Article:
The astrophysicist Volker Springel is to receive a Starting Grant from the European Research Council (ERC). Volker Springel heads the Theoretical Astrophysics research group at the Heidelberg Institute for Theoretical Studies (HITS) and holds a professorship for Theoretical Astrophysics at the Heidelberg University.
With the requested funding of just under 1.5 million Euros for the next five years, the researcher plans to perform more precise computer simulations of galaxy formation. “This distinction for Volker Springel is also a success for us as the research facility where the research is carried out”, HITS director Prof. Andreas Reuter says.
The ERC Starting Grant is awarded to outstanding researchers all over Europe. The applicants have to submit an excellent research proposal and to demonstrate an impressive and highly promising scientific career.
Volker Springel is one of the most cited authors in his area of research and belongs to the “big hitters in astronomy” (for more details, visit http://www.physics.mcgill.ca/~jimgeach/wordcloud/authors.html). He became known to the wider public with his Millennium Simulation (for more details, visit http://www.mpa-garching.mpg.de/galform/press/). He received numerous awards, such as the Heinz Maier Leibnitz Prize and the Klung Wilhelmy Weberbank Award for Physics. Before Prof. Springel came to HITS and Heidelberg University in April 2010, he had been working at the Max-Planck Institute for Astrophysics in Garching and Harvard University in the US.
The title of the ERC-supported project is “Hydrodynamical Simulations of Galaxy Formation at the Peta- and Exascale”. The formation and evolution of galaxies is still barely understood, due to the extremely high complexity of the physical equations describing them. In order to track the evolution of the Universe from the Big Bang to the formation of galaxies, scientists have to run computer-based simulations with billions of objects interacting with each other. Calculating and processing such large sets of data requires modern supercomputers and efficient algorithms, like the ones Volker Springel and his group develop.
The aim of the project is to simulate the physical processes of galaxy formation in greater detail and to gain a better understanding of them. To this end, simulations with an unprecedented precision and resolution on the worldwide largest and most powerful computers will be performed. In a set of subprojects, Volker Springel and his team intend to adjust the simulations to run on the next generation of supercomputers, the so-called Exaflop systems. By using these machines at their full capacity, the HITS researchers hope to gain new insights into the fascinating history of our universe.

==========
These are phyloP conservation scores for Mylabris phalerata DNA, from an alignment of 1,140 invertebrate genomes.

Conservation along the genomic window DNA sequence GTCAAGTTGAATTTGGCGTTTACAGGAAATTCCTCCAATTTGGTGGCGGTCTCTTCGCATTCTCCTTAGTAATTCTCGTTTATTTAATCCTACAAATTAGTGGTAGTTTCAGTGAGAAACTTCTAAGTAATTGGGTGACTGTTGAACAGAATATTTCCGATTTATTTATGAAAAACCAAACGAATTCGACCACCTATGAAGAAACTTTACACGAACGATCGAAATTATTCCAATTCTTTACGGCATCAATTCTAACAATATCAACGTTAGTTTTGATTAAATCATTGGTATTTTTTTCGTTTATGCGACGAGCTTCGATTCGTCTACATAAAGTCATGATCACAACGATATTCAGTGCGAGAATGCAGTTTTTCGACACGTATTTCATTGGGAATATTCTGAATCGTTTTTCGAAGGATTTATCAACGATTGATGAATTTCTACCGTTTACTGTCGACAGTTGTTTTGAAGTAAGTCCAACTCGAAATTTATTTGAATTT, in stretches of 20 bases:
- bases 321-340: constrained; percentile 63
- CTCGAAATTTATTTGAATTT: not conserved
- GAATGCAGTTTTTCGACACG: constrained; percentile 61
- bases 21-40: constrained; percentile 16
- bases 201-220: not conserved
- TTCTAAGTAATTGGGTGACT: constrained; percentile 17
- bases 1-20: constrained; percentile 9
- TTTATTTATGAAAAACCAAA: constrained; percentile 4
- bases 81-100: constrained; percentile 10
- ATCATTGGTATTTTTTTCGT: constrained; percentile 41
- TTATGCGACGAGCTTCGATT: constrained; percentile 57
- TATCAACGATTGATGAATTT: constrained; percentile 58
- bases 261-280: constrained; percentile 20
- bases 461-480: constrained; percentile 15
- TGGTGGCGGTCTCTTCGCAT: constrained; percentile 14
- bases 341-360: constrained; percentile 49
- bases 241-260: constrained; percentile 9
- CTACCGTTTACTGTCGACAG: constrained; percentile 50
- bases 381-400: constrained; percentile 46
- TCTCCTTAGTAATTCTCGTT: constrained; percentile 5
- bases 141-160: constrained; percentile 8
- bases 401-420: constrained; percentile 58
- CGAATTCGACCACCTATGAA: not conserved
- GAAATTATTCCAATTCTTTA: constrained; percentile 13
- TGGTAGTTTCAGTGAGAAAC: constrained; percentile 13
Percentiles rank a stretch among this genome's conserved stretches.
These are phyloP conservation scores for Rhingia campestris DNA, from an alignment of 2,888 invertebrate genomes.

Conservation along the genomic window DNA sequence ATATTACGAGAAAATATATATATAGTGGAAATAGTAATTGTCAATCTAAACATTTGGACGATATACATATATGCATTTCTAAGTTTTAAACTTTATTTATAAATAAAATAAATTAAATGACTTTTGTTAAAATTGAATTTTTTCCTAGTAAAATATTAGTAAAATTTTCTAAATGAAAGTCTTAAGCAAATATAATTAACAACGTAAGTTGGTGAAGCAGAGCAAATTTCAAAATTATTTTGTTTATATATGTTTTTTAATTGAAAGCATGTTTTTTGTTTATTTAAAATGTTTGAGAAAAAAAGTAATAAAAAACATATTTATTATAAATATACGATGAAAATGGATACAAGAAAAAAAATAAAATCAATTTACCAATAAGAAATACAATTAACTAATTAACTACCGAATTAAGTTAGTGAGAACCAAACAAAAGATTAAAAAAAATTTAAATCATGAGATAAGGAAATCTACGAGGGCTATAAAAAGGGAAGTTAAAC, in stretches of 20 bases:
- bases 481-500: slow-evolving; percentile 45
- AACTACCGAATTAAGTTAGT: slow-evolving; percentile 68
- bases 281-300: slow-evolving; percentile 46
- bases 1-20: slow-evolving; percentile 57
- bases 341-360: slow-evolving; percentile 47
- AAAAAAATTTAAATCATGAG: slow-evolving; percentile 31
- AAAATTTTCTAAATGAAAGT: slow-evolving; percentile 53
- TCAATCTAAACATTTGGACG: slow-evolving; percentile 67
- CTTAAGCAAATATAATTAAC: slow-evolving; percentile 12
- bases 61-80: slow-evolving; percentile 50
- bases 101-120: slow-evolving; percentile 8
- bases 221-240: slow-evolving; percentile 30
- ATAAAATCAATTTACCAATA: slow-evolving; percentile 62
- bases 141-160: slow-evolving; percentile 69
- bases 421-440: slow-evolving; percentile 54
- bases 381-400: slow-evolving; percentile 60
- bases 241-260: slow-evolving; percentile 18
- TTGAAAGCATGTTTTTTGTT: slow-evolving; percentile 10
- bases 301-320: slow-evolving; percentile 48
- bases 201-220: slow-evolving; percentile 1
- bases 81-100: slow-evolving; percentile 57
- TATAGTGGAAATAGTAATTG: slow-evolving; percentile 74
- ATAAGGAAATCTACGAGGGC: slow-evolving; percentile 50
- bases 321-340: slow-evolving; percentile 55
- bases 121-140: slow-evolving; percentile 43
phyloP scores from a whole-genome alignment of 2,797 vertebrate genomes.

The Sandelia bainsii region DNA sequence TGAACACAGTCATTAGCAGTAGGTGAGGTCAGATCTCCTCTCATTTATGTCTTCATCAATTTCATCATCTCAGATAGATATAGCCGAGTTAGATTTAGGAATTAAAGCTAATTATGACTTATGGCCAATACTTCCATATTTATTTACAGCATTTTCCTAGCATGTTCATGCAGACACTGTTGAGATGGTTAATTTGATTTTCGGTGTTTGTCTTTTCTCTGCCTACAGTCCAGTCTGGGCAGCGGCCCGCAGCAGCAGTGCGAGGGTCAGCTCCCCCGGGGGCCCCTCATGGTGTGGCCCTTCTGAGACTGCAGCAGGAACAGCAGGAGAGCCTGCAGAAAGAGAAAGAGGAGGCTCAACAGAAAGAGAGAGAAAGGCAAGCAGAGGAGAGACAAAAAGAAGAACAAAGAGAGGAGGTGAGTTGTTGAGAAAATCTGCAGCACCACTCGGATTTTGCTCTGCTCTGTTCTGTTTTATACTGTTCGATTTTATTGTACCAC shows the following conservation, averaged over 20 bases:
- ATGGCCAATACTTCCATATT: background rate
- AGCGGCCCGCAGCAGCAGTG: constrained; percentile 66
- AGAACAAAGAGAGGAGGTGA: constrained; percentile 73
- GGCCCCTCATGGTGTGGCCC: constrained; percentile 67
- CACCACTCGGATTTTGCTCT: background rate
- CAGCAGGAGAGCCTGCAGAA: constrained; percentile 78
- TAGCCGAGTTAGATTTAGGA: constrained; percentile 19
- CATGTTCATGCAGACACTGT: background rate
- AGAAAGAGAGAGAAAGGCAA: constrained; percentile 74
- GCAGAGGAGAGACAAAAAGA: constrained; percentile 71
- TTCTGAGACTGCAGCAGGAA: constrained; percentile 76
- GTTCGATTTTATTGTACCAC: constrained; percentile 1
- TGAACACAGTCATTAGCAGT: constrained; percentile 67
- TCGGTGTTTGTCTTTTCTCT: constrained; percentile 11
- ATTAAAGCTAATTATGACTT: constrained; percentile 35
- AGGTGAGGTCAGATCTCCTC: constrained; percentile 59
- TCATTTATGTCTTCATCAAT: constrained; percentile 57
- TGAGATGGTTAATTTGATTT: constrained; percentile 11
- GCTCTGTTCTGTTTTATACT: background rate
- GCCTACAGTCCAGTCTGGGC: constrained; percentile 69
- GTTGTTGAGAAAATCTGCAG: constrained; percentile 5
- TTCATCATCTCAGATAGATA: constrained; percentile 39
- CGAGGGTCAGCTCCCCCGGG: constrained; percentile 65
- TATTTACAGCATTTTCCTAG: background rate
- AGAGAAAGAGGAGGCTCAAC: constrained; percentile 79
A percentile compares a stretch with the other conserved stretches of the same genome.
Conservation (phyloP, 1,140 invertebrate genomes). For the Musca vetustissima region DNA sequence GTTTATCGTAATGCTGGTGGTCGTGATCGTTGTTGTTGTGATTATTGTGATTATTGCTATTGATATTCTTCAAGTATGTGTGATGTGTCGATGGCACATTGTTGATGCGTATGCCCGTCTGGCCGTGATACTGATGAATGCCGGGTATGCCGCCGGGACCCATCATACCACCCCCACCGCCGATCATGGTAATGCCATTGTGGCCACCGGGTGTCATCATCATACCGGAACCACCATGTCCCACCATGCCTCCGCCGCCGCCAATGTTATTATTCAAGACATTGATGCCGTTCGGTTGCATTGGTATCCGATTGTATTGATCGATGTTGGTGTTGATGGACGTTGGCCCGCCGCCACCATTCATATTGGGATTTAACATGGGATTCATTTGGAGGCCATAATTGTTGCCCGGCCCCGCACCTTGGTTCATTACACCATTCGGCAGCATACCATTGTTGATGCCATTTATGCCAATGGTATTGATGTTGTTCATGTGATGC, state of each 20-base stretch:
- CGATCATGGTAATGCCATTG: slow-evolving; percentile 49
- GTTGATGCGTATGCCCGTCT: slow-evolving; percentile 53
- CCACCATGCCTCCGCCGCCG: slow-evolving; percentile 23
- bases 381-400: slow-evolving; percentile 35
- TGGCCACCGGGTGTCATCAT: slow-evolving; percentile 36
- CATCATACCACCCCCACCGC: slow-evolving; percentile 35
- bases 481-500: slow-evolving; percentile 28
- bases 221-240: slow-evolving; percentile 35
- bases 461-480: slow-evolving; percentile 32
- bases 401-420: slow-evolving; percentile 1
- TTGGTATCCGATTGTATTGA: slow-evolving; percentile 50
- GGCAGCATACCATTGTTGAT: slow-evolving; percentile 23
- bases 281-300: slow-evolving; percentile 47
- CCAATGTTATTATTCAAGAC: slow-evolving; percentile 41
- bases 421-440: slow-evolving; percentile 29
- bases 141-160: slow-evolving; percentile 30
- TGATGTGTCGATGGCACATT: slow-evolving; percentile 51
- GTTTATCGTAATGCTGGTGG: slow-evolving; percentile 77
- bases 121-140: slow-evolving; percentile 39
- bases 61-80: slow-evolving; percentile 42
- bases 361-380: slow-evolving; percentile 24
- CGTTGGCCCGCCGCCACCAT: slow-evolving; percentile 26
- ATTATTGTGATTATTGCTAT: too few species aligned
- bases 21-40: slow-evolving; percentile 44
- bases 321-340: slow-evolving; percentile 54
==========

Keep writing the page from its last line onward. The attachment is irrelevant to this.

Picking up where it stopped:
HITS is jointly managed by Dr. h.c. Klaus Tschira and Prof. Dr.-Ing. Andreas Reuter.
Dr. Peter Saueressig | idw
Roentgen prize goes to Dr Eleftherios Goulielmakis
30.07.2015 | Munich-Centre for Advanced Photonics (MAP)
New ERC calls published under Horizon 2020
29.07.2015 | DLR Projektträger
Physicists from Regensburg and Marburg, Germany have succeeded in taking a slow-motion movie of speeding electrons in a solid driven by a strong light wave. In the process, they have unraveled a novel quantum phenomenon, which will be reported in the forthcoming edition of Nature.
The advent of ever faster electronics featuring clock rates up to the multiple-gigahertz range has revolutionized our day-to-day life. Researchers and...
Researchers have developed an ultrafast light-emitting device that can flip on and off 90 billion times a second and could form the basis of optical computing.
Joint BioEnergy Institute study identifies bacterial protein that is key to protecting rice against bacterial blight
A bacterial signal that when recognized by rice plants enables the plants to resist a devastating blight disease has been identified by a multi-national team...
Researchers in the Cockrell School of Engineering at The University of Texas at Austin are one step closer to delivering smart windows with a new level of energy efficiency, engineering materials that allow windows to reveal light without transferring heat and, conversely, to block light while allowing heat transmission, as described in two new research papers.
By allowing indoor occupants to more precisely control the energy and sunlight passing through a window, the new materials could significantly reduce costs for...
Argonne scientists used Mira to identify and improve a new mechanism for eliminating friction, which fed into the development of a hybrid material that exhibited superlubricity at the macroscale for the first time. Argonne Leadership Computing Facility (ALCF) researchers helped enable the groundbreaking simulations by overcoming a performance bottleneck that doubled the speed of the team's code.
While reviewing the simulation results of a promising new lubricant material, Argonne researcher Sanket Deshmukh stumbled upon a phenomenon that had never been...
23.07.2015 | Event News
10.07.2015 | Event News
25.06.2015 | Event News
30.07.2015 | Life Sciences
30.07.2015 | Trade Fair News
30.07.2015 | Awards Funding